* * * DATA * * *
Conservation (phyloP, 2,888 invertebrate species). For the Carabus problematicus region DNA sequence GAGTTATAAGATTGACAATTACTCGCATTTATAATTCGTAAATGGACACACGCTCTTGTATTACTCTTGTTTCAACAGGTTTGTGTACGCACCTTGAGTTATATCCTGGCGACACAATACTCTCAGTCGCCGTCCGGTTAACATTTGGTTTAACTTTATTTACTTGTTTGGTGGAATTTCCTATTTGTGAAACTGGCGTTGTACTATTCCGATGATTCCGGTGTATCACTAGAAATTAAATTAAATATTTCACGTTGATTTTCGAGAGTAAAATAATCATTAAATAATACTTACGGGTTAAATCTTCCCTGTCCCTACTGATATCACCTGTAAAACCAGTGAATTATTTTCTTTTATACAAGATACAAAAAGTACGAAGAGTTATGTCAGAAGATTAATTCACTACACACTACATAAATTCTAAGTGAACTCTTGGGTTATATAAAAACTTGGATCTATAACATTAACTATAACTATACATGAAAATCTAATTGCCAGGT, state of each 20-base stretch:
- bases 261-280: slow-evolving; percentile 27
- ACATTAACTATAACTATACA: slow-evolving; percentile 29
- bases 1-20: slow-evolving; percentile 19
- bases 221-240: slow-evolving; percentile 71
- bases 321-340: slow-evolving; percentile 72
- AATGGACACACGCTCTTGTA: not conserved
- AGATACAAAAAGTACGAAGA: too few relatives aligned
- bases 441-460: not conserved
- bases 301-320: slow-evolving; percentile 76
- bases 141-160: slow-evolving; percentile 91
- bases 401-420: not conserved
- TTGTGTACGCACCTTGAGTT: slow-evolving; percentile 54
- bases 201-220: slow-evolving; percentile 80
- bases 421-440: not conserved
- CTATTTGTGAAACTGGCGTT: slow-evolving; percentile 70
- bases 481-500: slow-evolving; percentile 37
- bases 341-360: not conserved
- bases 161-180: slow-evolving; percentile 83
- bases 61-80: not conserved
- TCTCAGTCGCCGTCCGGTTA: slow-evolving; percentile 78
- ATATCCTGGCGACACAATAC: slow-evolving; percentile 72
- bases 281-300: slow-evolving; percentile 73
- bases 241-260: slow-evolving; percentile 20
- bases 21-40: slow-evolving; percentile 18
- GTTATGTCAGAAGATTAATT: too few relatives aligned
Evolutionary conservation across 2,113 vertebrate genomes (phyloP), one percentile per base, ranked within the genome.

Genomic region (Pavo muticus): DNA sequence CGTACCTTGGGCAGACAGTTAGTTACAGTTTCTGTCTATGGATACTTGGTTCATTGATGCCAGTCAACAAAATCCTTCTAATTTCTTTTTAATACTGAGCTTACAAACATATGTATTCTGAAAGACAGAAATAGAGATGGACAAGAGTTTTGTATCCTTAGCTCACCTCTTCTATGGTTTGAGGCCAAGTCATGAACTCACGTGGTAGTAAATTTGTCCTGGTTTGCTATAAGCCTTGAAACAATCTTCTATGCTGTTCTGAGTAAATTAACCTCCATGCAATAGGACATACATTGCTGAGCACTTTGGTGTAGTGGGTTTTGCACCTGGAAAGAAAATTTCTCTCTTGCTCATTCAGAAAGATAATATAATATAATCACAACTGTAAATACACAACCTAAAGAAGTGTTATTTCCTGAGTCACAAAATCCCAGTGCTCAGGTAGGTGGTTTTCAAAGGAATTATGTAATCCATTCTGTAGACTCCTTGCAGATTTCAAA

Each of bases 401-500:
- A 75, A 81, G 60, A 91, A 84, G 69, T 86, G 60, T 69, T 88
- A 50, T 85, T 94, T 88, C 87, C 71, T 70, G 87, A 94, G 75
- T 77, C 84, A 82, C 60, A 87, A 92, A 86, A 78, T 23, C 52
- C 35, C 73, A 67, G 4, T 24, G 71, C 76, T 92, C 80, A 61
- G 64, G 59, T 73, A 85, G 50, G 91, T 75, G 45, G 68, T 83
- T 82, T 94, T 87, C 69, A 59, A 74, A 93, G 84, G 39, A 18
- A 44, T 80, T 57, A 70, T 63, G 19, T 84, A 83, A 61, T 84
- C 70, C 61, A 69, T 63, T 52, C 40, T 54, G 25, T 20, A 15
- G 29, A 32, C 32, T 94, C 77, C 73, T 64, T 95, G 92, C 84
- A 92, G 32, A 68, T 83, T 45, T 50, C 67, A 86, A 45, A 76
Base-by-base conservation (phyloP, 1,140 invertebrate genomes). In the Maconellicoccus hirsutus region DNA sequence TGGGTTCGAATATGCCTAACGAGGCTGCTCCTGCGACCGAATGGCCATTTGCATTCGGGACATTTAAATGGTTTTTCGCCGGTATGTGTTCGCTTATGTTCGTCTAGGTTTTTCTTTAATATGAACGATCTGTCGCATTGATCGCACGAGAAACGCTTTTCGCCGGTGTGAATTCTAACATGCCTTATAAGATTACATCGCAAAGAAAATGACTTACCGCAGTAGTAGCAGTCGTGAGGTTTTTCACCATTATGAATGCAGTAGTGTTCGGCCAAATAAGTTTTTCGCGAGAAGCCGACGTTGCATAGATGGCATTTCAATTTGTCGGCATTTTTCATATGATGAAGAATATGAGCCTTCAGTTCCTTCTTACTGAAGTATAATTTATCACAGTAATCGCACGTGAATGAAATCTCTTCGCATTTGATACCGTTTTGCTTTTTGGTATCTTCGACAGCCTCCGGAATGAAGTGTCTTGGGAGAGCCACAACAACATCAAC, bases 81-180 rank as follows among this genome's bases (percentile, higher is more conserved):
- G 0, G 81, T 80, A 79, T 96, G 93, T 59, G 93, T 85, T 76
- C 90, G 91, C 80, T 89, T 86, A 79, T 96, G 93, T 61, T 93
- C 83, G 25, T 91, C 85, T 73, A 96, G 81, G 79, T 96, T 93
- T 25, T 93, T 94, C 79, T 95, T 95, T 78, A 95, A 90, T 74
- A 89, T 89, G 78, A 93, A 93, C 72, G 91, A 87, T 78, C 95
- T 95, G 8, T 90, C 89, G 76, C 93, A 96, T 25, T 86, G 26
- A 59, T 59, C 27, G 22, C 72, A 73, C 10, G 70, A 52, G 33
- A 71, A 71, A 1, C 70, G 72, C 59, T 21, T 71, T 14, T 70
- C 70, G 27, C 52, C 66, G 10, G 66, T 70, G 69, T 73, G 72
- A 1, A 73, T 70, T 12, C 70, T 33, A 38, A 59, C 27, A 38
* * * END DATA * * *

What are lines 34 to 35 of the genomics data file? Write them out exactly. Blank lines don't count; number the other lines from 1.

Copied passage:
- G 64, G 59, T 73, A 85, G 50, G 91, T 75, G 45, G 68, T 83
- T 82, T 94, T 87, C 69, A 59, A 74, A 93, G 84, G 39, A 18